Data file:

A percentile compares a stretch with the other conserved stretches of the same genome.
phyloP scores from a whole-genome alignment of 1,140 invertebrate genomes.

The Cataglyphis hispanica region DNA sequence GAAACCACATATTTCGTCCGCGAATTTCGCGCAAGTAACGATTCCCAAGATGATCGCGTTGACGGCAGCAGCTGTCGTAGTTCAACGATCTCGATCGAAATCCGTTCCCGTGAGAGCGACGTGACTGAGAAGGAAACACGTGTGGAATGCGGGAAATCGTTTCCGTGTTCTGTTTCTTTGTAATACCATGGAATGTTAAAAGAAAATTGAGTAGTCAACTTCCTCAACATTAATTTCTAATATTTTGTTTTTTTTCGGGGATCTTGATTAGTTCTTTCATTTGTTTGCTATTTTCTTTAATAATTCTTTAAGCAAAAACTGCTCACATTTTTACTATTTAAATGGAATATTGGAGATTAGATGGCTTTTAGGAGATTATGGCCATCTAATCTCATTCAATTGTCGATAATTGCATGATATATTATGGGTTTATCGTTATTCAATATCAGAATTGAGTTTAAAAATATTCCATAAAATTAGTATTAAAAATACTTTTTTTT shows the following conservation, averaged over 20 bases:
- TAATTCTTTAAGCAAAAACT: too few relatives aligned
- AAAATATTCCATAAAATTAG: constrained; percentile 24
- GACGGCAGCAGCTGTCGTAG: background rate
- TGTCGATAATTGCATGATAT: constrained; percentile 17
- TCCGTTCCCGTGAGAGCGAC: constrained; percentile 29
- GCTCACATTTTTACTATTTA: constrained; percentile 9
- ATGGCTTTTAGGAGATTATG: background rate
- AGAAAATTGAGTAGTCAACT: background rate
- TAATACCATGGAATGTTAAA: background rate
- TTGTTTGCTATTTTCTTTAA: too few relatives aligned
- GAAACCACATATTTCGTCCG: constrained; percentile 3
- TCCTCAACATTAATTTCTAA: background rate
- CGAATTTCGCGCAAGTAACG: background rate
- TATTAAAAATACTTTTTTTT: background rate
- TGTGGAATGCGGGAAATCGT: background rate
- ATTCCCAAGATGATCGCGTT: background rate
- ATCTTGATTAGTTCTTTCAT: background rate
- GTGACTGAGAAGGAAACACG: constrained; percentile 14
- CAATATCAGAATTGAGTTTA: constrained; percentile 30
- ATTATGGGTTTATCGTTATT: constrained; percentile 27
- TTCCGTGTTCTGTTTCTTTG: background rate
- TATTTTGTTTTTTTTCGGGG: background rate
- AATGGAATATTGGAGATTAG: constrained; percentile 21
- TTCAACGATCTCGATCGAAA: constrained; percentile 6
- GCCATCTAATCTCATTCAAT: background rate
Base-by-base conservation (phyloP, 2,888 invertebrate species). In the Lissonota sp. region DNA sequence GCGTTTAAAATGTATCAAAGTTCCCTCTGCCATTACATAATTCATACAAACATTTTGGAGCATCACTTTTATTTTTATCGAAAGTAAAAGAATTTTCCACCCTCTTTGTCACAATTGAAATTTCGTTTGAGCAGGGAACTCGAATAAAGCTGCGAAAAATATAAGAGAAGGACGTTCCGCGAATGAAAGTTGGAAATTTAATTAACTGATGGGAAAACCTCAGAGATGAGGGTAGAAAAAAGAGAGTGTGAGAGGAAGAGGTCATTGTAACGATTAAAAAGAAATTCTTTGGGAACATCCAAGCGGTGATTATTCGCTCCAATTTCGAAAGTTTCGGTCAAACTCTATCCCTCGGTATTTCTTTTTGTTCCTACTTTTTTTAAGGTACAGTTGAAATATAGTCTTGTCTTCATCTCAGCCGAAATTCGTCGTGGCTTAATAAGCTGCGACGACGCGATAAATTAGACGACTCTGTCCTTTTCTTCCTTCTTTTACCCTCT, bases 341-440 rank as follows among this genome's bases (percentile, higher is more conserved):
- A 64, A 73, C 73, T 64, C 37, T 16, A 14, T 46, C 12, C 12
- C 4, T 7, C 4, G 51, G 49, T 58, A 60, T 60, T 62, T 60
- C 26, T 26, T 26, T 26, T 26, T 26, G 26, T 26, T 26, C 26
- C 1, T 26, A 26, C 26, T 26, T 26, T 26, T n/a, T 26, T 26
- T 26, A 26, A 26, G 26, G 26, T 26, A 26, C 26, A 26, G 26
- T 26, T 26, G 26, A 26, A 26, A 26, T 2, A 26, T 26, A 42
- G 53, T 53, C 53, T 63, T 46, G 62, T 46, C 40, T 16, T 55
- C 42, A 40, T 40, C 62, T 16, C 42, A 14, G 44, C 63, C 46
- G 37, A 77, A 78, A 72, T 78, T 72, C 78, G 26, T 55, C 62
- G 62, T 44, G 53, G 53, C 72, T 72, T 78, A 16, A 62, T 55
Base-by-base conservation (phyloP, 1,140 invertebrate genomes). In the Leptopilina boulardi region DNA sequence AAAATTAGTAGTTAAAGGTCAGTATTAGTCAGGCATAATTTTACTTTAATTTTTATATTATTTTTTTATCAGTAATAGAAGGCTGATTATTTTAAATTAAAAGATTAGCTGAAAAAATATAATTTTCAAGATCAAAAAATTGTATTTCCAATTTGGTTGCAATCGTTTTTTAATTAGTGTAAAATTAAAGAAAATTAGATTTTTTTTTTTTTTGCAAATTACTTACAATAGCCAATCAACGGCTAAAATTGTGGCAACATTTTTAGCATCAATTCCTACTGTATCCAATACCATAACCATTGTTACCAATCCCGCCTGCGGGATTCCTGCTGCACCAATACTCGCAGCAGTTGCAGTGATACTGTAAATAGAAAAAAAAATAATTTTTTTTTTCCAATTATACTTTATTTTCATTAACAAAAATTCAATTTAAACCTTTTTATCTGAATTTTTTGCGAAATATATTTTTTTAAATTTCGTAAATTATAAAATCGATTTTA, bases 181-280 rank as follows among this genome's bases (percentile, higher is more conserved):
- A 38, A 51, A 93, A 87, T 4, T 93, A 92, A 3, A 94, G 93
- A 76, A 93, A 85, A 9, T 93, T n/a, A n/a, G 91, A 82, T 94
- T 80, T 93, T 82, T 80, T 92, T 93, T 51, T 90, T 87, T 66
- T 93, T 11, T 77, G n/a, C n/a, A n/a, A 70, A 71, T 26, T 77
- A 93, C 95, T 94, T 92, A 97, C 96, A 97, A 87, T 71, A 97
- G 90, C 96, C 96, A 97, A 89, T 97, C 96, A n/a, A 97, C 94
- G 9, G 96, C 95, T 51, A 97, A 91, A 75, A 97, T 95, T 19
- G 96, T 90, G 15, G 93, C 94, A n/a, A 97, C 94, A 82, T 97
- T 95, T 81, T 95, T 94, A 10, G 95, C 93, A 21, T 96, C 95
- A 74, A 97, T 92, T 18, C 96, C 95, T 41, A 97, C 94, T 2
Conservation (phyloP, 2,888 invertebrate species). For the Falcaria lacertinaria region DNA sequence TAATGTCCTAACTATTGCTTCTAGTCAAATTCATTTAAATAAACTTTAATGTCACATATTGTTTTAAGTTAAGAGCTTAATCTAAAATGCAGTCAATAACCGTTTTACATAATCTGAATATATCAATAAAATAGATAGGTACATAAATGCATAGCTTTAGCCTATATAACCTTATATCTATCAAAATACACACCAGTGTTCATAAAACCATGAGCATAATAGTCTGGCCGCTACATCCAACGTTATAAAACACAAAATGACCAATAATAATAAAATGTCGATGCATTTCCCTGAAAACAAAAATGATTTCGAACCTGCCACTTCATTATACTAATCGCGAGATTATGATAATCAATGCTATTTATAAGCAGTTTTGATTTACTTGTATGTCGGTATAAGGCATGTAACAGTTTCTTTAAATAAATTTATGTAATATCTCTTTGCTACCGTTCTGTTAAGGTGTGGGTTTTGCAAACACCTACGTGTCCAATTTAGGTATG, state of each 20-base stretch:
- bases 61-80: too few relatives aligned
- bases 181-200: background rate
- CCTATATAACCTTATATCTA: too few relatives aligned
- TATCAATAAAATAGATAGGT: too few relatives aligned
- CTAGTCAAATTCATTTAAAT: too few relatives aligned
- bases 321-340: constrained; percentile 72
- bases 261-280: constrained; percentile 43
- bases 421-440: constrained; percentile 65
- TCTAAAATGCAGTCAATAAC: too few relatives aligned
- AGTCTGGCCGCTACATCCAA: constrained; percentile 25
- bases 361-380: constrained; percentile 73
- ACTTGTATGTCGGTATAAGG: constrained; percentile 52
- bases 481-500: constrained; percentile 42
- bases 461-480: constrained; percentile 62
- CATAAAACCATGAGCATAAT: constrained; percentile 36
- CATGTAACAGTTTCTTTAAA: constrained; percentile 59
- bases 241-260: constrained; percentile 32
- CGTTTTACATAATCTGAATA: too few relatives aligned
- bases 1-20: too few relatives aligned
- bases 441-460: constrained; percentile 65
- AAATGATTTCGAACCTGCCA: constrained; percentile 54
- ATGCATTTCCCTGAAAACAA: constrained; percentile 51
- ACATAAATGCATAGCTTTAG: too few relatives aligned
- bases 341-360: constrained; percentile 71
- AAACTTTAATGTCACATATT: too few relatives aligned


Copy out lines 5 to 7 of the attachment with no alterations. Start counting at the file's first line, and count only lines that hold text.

- AAAATATTCCATAAAATTAG: constrained; percentile 24
- GACGGCAGCAGCTGTCGTAG: background rate
- TGTCGATAATTGCATGATAT: constrained; percentile 17